As we have seen in our previous blogs, social media have changed our lives. The platforms can facilitate communication, interaction, and participation on an unprecedented scale. They help public security providers to engage with the public to increase legitimacy and trust and to deliver security more effectively and efficiently. However, all that glitters is not necessarily gold and social media has both bad and ugly sides which we need to understand. The team has been closely examining the ethical and legal issues arising in connection with the use of social media in a public security context. In this blog we outline the key ethical challenges and in our next blog we explore the legal dimensions.
As previously highlighted, social media performs a range of functions for law enforcement agencies, their partners and citizens. It has become a valuable source of intelligence and a powerful means of communication with the wider community. For example, police increasingly use social media as a means of improving and maintaining good public relations and whilst this enhances our general security it raises ethical concerns. Good public relations are a positive side-effect of fair and effective policing, but should not become an end in themselves for police nor should it divert resources from the reduction or prevention of crime. A recent One question that arises is to what extent does the increasing adoption of social media for public relations involve a blurring of the role of police? And in doing so, is there a risk of establishing relationships that are too close and result in the sharing of inappropriate operational information?
It is also clear that social media has provided a new source of intelligence and information for Law Enforcement Agencies (LEAs) in their operations. Information received from citizens via these platforms can be invaluable in predicting, managing, investigating and better policing a range of crimes, incidents and events. However, as with offline information the police have a duty to assess the value and accuracy of any intelligence obtained online. Identifying credible information from rumours and speculation is increasingly difficult. There are real risks around criminalizing innocent people. For example, as the crowdsourced misidentification of suspects in the Boston Marathon bombings in 2013 illustrates, the verification and spread of misinformation can result in unwarranted suspicion being visited on innocent people. Even when information is correct, its widespread sharing on social media can increase public awareness of accusations and, in consequence, the risk of unfair trials. An American police department’s announcement of an intention to tweet images of men soliciting prostitutes caused controversy for precisely this reason. Furthermore, public attitudes are shaped by expectations and social media can artificially inflate both. Any gap between public expectations of policing online and the reality when it is exposed can undermine the efforts of LEAs, as was illustrated by the notorious case of the NYPD’s promotion of its Twitter hashtag, which was promptly used by members of the public to post images of police brutality.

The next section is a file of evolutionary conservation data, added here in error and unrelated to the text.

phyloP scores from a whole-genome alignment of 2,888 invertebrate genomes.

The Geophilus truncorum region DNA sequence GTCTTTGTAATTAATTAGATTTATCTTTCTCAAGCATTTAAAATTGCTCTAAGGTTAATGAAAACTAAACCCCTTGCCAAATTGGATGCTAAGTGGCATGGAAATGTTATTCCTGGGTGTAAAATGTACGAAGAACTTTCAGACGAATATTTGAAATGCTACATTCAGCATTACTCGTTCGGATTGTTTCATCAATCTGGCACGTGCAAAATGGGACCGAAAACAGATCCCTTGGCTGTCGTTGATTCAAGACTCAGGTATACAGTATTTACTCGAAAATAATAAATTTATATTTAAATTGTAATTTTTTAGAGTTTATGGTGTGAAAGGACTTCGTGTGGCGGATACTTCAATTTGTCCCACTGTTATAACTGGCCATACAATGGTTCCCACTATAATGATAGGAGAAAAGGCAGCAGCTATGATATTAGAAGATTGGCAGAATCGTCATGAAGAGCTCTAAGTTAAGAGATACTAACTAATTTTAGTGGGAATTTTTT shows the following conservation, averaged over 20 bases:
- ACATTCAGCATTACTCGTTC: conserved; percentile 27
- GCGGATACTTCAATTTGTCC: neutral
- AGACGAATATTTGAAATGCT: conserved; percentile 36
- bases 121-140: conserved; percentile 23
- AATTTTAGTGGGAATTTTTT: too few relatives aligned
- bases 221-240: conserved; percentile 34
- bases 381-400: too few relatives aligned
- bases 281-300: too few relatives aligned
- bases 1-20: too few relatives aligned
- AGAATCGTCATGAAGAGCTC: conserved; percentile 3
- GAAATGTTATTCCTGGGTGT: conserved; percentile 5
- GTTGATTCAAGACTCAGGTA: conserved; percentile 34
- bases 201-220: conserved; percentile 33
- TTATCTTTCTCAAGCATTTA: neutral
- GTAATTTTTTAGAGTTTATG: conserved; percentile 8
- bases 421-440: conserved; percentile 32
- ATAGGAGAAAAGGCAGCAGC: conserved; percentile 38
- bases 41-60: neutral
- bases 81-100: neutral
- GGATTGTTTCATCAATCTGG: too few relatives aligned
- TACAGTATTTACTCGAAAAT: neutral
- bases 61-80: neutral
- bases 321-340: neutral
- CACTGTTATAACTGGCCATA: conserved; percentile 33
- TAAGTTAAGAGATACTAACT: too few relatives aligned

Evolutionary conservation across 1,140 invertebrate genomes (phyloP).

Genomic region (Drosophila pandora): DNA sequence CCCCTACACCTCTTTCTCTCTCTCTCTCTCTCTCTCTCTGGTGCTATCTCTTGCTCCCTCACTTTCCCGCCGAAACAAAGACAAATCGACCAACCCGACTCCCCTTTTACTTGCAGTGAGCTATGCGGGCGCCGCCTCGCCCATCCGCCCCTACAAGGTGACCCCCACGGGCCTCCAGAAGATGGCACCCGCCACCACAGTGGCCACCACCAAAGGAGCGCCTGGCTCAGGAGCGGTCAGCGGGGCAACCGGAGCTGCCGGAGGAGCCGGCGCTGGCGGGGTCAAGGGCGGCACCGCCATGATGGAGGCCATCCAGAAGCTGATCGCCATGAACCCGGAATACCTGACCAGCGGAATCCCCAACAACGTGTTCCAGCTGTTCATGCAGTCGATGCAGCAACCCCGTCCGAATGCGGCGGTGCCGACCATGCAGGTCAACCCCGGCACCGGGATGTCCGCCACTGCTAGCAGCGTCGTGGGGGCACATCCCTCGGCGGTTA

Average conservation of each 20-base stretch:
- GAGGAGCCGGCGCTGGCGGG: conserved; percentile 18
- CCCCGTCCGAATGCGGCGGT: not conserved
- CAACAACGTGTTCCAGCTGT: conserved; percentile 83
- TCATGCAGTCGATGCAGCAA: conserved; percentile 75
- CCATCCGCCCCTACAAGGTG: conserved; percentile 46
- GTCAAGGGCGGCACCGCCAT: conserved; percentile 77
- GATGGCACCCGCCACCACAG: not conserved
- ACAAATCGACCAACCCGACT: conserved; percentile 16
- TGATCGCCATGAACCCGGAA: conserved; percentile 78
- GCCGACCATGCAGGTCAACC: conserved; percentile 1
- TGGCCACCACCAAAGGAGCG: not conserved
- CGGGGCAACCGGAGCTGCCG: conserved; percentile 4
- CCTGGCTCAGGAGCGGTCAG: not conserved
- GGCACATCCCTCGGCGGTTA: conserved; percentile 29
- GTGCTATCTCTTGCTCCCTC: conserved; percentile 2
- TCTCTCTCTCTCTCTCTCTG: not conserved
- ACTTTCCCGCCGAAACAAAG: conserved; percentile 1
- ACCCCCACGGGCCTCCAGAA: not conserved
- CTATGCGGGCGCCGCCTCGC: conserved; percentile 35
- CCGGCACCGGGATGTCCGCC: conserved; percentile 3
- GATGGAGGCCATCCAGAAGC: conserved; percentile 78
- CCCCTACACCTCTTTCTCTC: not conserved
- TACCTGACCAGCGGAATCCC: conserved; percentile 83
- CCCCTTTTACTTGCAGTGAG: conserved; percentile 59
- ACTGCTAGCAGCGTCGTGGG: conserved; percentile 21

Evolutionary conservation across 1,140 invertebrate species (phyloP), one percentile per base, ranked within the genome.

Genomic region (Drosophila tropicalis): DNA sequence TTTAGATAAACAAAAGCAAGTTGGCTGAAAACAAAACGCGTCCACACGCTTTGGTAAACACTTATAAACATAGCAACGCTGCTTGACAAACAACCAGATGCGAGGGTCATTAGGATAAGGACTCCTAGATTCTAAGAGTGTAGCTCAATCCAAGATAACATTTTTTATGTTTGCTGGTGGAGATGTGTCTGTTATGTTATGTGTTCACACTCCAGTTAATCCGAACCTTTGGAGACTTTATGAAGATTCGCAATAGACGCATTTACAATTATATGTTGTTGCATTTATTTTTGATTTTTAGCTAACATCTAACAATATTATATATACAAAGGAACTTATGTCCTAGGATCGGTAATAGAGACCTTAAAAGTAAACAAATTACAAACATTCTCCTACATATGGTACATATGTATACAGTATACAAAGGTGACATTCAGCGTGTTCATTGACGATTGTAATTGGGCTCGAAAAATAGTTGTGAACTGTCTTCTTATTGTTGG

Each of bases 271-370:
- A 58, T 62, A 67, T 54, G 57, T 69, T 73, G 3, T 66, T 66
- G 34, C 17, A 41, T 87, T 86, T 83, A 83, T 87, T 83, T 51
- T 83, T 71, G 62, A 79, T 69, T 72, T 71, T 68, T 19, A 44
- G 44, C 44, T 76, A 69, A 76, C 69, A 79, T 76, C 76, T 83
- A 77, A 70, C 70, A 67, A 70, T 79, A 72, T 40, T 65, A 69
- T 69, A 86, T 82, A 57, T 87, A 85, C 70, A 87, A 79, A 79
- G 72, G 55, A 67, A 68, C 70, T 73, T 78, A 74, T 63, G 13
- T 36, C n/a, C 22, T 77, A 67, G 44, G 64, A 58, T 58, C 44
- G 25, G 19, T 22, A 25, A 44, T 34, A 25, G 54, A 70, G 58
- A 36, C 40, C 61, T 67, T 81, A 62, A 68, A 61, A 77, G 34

Therefore there are critical questions for the developers of social media technologies. Inaccurate or incomplete information and the problematic inferences about people’s criminality that follow can result in disproportionate monitoring or even unfair criminalization. Monitoring for intelligence-gathering and monitoring for criminal investigation should be distinguished and regulated accordingly. It is therefore important that we address how these tools can address risks of bias, such as in the patterns of language that it flags as suspicious and what safeguards can be built in to prevent their misuse. In practice there may be a tension between the duty to secure public order and the duty to protect freedom of expression and association and this poses a challenge to local authorities, who must ensure that public order responses do not interfere with these democratic rights any more than is necessary. In a recent example from the USA, responses to freedom of information requests have revealed that data mining companies had contracts to provide police forces with data from Twitter, Instagram and Facebook that was used to monitor and track protest groups, including the Black Lives Matter campaign. The American Civil Liberties Union has objected to these contracts, citing the self-professed commitment of companies like Twitter to providing spaces where genuine freedom of expression can be exercised.
These issues and more will be discussed by a range of stakeholders at project workshops and in subsequent reports produced by our ethicists. If there’s an issue you think we should tackle, join our ongoing conversation: tweet us at @media4sec using the hashtag #media4sec and join our LinkedIn group to comment on this and other articles and discussions. You can download a copy of the full report on the ethical and legal dimensions of social media use in public security from our publications page.